Learn Valuable Lessons by Exploring Your Cafeteria

Lunch time is a crucial part of the school day.  It gives students a chance to socialize, have a brain break, and get the fuel they need to power through the rest of the afternoon.  But how mindful are students of where their food comes from and where it goes once the day is over?  Here are a few simple ways to raise students’ awareness:


1.     Interview the cafeteria manager.  Students can ask questions regarding where the food comes from, where it goes afterward, which meals they see producing more waste. 

2.     Do a garbage dissection.  Yes, it is a bit gross, but it is a powerful learning experience.  Students can discover what makes up the majority of their trash.  Are there items in there that can be recycled or composted?  Does it seem like students are eating most of their food or is there a lot of food waste? 

3.     Contact the local municipality and ask to speak with someone in the sanitation department (or even better, ask if they will come to the school).  Students can find out where the garbage goes, how much trash their town produces, and what the town might be doing to strategize where waste goes for the future.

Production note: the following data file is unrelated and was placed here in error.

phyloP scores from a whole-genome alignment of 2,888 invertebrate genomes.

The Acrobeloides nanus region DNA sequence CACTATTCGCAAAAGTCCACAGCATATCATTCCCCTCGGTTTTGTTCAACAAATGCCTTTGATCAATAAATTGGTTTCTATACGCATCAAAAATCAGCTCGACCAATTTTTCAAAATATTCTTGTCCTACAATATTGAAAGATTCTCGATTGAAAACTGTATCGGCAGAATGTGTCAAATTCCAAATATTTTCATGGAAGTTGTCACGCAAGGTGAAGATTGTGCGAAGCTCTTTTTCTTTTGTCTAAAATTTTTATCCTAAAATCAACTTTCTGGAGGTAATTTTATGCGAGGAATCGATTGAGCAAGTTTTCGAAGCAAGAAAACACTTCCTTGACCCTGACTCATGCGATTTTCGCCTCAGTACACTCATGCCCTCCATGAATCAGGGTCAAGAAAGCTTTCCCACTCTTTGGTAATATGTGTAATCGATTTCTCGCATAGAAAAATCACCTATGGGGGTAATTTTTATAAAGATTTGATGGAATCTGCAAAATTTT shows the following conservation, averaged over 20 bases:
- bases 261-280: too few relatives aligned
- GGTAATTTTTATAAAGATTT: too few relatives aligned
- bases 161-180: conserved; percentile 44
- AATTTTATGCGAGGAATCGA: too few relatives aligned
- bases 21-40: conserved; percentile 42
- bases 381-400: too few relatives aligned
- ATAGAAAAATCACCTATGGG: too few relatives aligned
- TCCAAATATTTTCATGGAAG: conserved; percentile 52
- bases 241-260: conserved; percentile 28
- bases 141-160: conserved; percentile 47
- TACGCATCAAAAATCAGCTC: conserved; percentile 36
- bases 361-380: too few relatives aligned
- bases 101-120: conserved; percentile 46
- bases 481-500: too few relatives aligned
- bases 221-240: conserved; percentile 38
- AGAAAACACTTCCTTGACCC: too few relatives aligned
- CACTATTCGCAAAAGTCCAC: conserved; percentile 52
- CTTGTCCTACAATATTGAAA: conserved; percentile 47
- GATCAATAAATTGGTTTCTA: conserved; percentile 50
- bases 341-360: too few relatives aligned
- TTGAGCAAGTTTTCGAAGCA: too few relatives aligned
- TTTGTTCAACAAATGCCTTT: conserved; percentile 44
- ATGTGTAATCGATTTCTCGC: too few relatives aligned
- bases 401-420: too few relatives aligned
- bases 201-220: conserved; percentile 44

Once students have some information, they can take on a project.  This can be on a large or small scale, depending on the resources available. Here are a couple options:

1.     Establish a “clean plate club”.  Students can join if they finish all of their lunch.  If the food gets consumed, then it doesn’t end up in the trash. 

2.     Set up a recycling program at the school.  Students will need to determine the logistics of making this work, as well as generate the buy in from the school community to separate their trash.  However, it has been done successfully at many schools.

3.     Separate trash from snack time in your own classroom.  Make three piles: trash, recyclables, and compostables.  Students can weigh each for a week and see how much garbage they could save from a landfill if they recycle and compost.  This is a great way to segue into instituting a compost / garden or recycling program at the school.